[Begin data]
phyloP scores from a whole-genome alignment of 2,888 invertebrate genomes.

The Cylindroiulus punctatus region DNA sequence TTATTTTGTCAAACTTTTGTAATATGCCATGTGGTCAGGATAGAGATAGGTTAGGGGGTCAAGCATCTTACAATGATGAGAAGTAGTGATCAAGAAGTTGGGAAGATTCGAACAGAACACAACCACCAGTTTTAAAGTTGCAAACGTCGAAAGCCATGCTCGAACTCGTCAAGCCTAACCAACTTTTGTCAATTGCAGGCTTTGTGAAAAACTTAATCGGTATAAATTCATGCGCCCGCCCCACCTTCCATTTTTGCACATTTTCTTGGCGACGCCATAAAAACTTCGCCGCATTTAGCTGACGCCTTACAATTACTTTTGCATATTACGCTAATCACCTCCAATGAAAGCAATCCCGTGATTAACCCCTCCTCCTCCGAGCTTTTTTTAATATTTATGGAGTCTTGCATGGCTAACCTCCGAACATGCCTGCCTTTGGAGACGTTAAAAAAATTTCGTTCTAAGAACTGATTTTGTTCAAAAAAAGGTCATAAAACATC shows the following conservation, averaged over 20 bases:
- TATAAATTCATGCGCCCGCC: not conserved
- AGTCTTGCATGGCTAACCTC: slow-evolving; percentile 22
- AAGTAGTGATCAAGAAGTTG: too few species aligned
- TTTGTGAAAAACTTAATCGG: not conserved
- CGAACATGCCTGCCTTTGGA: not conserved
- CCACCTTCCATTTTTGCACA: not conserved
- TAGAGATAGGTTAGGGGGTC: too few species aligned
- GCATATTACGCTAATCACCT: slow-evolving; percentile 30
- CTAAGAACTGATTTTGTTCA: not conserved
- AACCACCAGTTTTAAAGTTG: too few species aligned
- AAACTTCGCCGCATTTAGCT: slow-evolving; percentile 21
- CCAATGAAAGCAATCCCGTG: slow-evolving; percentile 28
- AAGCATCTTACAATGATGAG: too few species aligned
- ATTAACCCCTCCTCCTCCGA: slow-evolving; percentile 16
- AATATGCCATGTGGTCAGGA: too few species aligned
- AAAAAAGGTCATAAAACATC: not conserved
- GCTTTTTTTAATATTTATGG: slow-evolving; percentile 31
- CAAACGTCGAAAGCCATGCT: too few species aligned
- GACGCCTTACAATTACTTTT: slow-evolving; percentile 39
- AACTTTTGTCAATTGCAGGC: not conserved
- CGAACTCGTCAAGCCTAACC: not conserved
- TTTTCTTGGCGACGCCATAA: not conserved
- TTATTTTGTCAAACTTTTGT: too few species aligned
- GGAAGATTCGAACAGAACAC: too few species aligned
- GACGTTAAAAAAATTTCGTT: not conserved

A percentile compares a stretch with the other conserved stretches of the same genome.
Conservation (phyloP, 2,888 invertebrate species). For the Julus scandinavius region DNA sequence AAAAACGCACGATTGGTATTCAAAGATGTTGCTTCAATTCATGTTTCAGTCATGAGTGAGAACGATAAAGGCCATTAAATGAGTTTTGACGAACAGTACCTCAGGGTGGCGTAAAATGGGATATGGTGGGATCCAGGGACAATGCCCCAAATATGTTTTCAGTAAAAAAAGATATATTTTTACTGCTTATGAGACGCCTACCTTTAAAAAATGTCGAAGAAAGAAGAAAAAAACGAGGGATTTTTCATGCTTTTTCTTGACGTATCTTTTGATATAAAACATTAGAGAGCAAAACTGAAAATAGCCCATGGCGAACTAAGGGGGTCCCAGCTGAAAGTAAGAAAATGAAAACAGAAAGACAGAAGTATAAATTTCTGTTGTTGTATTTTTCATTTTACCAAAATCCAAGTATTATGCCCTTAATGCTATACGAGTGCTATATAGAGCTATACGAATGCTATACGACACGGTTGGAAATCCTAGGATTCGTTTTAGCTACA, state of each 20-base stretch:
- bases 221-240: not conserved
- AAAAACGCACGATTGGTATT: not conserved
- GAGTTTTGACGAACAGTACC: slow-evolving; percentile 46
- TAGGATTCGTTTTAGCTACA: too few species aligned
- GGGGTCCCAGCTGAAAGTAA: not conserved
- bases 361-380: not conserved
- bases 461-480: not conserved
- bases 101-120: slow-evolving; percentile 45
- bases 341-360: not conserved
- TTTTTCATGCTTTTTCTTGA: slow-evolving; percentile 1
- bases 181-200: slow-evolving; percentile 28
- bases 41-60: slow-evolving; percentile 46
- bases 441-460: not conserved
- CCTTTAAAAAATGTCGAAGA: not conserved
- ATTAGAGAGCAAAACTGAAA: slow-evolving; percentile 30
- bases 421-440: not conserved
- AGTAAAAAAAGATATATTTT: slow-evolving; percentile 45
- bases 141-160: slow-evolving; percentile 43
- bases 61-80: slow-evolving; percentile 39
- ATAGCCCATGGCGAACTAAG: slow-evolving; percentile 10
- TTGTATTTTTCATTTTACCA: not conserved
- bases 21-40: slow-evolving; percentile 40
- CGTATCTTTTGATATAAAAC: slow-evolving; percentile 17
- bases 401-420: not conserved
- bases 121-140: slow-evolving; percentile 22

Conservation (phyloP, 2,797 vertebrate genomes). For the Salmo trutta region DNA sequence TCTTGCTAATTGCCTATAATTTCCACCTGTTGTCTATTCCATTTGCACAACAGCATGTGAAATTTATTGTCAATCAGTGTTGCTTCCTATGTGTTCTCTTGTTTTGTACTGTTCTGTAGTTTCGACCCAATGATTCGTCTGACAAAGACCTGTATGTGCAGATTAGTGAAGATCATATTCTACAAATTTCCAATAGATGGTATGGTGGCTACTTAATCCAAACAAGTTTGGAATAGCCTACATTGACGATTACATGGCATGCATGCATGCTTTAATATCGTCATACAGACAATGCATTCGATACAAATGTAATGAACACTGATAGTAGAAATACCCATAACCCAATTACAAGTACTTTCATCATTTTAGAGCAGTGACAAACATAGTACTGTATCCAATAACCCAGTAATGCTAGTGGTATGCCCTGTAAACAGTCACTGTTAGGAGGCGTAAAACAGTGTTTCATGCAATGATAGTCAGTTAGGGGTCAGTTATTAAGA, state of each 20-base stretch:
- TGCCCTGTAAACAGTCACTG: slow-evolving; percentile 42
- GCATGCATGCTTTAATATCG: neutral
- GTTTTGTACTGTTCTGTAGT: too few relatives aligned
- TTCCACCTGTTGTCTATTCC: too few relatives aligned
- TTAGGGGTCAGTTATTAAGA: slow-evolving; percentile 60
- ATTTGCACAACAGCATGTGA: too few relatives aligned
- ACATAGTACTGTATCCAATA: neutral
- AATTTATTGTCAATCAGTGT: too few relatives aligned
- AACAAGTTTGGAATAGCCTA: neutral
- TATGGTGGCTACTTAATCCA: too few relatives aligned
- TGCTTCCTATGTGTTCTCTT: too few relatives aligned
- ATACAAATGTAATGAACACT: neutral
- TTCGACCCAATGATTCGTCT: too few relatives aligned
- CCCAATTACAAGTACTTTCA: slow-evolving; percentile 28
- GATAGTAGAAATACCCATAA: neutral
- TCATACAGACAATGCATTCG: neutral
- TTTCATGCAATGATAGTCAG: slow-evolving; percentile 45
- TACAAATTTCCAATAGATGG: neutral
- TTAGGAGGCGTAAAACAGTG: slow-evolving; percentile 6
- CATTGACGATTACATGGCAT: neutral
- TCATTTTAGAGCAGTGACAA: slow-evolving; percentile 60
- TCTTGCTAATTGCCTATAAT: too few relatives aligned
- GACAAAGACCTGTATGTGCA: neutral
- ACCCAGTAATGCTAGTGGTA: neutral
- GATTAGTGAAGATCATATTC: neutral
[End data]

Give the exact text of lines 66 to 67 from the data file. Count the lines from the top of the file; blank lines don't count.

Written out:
- TGCTTCCTATGTGTTCTCTT: too few relatives aligned
- ATACAAATGTAATGAACACT: neutral